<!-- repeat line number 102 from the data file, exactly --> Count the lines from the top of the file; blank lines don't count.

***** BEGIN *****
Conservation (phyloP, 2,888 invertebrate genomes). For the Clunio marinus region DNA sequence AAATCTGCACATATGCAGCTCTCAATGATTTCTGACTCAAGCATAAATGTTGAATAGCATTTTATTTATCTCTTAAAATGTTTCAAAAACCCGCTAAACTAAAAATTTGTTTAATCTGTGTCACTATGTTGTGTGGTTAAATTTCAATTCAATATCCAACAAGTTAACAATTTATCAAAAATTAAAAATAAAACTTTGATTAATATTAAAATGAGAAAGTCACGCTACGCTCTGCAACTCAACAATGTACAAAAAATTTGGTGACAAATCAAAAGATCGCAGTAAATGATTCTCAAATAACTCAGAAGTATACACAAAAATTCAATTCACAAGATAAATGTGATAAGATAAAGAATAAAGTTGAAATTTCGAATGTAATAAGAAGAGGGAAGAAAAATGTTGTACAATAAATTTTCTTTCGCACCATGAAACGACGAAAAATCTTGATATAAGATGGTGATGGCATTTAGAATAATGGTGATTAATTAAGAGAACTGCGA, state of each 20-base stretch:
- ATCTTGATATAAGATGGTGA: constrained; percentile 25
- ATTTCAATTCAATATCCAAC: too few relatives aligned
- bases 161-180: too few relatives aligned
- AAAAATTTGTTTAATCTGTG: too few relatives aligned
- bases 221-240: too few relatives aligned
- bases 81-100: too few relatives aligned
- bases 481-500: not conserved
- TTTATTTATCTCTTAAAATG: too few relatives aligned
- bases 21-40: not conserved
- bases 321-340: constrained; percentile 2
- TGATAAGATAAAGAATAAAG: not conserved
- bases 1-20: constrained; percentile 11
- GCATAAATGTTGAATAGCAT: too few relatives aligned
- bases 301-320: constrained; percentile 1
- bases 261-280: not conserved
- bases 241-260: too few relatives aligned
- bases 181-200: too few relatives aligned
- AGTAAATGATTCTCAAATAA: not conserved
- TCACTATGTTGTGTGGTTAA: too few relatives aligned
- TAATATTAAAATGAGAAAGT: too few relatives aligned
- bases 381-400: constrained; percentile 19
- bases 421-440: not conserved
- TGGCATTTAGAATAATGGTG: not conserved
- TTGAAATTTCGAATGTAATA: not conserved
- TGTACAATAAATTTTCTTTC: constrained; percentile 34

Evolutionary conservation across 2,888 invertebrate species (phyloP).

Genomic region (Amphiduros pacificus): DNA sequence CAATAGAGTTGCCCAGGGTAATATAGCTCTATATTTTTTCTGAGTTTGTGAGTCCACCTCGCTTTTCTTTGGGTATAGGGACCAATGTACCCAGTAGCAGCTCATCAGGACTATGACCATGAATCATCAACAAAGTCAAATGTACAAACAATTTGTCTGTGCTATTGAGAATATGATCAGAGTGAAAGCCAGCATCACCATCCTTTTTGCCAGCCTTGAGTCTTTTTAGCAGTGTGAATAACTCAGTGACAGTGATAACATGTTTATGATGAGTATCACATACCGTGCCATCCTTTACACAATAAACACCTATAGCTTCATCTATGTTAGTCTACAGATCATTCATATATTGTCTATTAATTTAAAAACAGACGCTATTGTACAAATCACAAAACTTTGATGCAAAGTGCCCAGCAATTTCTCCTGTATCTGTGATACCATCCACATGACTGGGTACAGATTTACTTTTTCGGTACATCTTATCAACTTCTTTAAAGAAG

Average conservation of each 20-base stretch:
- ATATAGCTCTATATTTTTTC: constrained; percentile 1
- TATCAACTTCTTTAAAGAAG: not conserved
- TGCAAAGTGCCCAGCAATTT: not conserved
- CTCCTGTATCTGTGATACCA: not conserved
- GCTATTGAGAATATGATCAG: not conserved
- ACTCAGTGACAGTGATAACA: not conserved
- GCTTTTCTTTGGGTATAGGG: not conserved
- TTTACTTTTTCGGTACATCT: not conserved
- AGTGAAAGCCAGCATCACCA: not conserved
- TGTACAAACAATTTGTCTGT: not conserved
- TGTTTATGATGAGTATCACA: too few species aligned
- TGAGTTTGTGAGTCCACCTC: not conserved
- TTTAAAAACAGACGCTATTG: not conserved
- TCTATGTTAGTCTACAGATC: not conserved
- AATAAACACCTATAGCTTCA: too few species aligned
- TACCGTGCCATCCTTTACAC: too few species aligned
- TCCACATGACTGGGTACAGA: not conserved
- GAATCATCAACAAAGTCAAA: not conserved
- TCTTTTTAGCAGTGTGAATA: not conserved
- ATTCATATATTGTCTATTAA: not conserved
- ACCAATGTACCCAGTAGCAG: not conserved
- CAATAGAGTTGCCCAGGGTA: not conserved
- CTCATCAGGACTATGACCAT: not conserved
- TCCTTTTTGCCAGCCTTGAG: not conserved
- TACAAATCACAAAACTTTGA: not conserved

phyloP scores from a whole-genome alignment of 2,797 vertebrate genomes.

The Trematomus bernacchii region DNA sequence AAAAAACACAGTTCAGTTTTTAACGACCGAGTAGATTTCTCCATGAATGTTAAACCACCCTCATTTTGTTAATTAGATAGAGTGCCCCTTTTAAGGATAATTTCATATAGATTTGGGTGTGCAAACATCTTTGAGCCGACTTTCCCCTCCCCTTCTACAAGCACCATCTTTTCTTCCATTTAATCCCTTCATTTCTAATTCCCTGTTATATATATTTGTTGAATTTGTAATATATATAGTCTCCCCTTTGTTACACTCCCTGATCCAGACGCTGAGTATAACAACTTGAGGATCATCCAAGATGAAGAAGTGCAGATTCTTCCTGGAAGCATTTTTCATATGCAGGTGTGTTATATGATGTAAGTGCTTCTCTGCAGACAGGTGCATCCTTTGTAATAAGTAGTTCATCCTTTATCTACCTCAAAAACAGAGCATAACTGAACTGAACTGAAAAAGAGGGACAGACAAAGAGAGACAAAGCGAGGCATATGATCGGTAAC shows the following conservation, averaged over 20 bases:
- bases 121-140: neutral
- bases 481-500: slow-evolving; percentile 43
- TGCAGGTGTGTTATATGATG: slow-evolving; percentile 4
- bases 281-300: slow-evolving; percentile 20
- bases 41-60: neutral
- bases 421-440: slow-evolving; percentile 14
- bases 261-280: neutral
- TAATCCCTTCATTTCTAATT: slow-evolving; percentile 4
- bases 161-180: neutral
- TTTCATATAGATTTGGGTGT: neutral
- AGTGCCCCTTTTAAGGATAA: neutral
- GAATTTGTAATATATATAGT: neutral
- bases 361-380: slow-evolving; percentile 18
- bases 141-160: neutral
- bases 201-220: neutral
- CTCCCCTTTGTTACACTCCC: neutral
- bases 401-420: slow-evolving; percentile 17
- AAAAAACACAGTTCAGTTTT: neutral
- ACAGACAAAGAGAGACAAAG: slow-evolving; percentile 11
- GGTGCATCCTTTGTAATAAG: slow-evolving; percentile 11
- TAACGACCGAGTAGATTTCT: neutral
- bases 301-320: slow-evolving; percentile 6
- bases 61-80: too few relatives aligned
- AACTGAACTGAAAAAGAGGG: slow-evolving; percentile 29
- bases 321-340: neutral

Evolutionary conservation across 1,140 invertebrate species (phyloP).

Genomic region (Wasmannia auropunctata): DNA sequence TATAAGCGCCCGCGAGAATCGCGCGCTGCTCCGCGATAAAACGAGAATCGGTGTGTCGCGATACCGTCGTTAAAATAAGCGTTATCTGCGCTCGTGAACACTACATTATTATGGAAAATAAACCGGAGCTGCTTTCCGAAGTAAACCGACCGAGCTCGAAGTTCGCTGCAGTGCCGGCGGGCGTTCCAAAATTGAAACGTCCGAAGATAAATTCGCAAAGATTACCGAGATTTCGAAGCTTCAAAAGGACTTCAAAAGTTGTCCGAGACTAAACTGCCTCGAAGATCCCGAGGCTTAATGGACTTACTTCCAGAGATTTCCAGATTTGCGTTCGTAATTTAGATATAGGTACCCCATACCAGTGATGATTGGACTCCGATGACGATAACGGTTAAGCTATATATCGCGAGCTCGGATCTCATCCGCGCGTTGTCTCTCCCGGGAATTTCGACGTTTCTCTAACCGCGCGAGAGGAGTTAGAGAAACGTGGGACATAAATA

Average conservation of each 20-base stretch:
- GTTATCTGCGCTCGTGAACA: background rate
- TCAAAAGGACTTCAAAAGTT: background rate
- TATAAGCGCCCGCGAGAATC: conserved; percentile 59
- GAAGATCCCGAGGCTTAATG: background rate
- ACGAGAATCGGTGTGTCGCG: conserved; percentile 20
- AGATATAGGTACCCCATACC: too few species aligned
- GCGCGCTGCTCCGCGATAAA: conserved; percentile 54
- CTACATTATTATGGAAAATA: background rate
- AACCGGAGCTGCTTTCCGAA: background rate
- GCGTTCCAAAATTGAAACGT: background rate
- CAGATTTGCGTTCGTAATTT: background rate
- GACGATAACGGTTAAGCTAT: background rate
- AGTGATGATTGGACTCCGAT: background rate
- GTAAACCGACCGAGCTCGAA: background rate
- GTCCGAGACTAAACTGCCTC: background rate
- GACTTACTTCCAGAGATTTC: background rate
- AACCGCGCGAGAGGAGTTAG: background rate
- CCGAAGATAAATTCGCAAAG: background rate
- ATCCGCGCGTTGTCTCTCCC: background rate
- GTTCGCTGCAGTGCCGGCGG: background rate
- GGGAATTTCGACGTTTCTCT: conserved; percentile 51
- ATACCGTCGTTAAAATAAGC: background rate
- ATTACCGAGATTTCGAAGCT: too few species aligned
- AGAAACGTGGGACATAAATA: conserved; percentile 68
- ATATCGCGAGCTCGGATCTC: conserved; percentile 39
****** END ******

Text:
- CCGAAGATAAATTCGCAAAG: background rate